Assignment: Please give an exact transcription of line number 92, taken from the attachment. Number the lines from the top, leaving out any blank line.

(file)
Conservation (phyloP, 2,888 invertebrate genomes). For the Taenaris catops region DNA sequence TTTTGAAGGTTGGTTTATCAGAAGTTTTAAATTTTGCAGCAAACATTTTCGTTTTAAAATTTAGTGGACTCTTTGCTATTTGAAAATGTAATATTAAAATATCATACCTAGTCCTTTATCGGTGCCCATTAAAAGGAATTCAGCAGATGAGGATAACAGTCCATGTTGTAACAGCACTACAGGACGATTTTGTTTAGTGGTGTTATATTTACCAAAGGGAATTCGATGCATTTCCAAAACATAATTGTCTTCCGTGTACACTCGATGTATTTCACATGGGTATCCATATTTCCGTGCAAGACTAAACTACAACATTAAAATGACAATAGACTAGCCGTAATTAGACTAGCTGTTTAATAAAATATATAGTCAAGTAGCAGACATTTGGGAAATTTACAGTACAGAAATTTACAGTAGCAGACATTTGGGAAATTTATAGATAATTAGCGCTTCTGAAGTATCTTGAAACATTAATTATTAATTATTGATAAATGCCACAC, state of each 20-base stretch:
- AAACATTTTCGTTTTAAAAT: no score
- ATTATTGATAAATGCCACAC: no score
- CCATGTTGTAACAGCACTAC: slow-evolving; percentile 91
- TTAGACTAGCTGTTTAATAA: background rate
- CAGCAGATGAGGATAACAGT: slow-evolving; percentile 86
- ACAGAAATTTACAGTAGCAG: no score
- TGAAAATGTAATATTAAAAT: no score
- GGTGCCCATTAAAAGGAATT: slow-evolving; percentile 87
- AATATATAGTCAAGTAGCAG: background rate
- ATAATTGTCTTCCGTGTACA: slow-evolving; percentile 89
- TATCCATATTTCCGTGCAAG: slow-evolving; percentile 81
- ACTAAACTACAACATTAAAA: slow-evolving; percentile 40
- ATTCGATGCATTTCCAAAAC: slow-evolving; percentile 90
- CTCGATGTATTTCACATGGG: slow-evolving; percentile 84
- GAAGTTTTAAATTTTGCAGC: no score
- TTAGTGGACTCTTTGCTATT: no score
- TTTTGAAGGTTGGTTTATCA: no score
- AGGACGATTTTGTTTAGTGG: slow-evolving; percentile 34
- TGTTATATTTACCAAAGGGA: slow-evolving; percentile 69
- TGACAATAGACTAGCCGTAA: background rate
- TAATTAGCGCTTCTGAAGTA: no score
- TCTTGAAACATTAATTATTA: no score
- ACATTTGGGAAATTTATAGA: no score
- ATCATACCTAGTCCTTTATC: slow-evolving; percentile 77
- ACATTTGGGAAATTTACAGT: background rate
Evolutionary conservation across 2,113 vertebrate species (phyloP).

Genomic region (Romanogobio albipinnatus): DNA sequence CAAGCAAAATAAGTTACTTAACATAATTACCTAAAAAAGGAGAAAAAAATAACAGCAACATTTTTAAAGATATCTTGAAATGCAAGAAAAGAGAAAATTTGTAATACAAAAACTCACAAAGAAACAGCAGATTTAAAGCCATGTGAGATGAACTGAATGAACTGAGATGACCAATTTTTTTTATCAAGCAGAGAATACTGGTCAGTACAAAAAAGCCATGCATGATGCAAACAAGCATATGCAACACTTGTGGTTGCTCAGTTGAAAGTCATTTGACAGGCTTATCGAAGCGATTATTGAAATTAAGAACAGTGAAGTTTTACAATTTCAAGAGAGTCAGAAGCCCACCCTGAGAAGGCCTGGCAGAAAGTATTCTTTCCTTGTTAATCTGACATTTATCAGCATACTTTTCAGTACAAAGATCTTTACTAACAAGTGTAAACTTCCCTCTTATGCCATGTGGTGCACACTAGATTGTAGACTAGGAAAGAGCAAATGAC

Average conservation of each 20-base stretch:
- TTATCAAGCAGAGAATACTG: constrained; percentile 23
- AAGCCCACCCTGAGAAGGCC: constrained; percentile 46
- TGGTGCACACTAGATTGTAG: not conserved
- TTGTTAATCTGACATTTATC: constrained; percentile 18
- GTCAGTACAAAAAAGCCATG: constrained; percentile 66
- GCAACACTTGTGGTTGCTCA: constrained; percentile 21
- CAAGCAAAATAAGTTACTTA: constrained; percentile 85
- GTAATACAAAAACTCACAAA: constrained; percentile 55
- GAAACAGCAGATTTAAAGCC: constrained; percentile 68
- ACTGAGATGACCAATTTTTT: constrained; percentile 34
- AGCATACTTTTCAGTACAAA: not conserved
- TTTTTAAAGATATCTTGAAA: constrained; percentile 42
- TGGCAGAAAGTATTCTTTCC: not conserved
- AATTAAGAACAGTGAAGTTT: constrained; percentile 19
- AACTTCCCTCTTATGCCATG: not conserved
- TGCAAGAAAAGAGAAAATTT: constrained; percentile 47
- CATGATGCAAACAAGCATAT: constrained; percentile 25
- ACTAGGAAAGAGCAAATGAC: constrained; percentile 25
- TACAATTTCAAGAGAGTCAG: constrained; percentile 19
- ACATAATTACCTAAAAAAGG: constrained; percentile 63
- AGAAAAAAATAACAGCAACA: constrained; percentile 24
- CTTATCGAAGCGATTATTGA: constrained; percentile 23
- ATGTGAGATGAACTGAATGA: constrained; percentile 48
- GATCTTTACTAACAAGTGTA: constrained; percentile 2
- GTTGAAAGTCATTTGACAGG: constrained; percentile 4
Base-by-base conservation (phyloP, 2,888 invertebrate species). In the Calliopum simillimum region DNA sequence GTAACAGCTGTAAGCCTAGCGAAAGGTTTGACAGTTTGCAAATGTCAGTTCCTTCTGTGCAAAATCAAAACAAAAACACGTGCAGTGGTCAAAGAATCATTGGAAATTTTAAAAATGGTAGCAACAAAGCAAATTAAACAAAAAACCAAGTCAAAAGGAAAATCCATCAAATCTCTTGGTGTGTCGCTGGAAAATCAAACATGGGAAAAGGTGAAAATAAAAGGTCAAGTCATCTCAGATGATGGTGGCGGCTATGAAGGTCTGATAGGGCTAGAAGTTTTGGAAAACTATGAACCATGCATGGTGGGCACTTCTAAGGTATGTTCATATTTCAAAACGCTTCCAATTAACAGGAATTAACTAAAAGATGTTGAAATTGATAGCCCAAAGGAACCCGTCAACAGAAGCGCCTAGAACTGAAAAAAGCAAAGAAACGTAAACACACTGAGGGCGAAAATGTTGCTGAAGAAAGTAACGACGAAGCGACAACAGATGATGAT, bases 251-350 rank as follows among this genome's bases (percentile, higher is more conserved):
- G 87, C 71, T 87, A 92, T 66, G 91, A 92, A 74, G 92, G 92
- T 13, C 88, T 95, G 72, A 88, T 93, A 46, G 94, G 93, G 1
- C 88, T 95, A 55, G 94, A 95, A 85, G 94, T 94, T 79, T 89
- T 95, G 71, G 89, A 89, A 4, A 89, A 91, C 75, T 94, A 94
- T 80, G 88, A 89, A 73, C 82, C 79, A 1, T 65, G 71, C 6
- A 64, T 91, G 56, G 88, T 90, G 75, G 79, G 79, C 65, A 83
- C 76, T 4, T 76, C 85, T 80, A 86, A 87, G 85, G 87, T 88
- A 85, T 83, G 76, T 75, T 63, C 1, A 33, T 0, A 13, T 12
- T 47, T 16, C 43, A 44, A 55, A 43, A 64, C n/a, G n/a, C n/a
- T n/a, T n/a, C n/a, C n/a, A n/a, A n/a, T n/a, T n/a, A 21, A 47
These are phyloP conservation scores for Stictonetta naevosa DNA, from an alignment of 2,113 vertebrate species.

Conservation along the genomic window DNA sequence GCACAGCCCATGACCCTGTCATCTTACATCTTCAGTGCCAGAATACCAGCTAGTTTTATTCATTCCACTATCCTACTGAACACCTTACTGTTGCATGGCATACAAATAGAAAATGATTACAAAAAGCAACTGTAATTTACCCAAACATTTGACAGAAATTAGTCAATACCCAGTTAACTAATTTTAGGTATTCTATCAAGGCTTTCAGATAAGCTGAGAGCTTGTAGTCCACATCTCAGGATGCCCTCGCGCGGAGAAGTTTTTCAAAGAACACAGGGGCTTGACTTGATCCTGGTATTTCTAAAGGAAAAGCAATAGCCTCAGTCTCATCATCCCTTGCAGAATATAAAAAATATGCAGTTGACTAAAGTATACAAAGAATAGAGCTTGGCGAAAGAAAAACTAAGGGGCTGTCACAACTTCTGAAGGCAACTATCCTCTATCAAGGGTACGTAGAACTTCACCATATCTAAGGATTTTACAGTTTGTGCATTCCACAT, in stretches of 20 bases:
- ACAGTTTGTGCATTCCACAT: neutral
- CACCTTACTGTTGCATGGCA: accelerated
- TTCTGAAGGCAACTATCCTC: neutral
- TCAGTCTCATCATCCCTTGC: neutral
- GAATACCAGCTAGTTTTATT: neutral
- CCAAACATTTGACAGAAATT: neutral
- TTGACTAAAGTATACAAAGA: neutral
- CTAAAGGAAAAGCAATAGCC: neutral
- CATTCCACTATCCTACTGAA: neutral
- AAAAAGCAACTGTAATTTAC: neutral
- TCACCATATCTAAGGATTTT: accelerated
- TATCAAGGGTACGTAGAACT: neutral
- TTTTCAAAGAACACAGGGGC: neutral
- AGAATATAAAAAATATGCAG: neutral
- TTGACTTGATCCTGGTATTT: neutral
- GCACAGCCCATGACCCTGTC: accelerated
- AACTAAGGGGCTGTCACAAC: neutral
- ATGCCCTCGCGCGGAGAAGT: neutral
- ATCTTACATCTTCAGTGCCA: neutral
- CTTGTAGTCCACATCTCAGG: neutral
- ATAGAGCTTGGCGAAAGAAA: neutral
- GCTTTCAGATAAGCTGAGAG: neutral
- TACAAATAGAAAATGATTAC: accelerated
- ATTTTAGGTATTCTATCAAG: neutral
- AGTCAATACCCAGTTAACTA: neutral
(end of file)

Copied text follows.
- AGTCAATACCCAGTTAACTA: neutral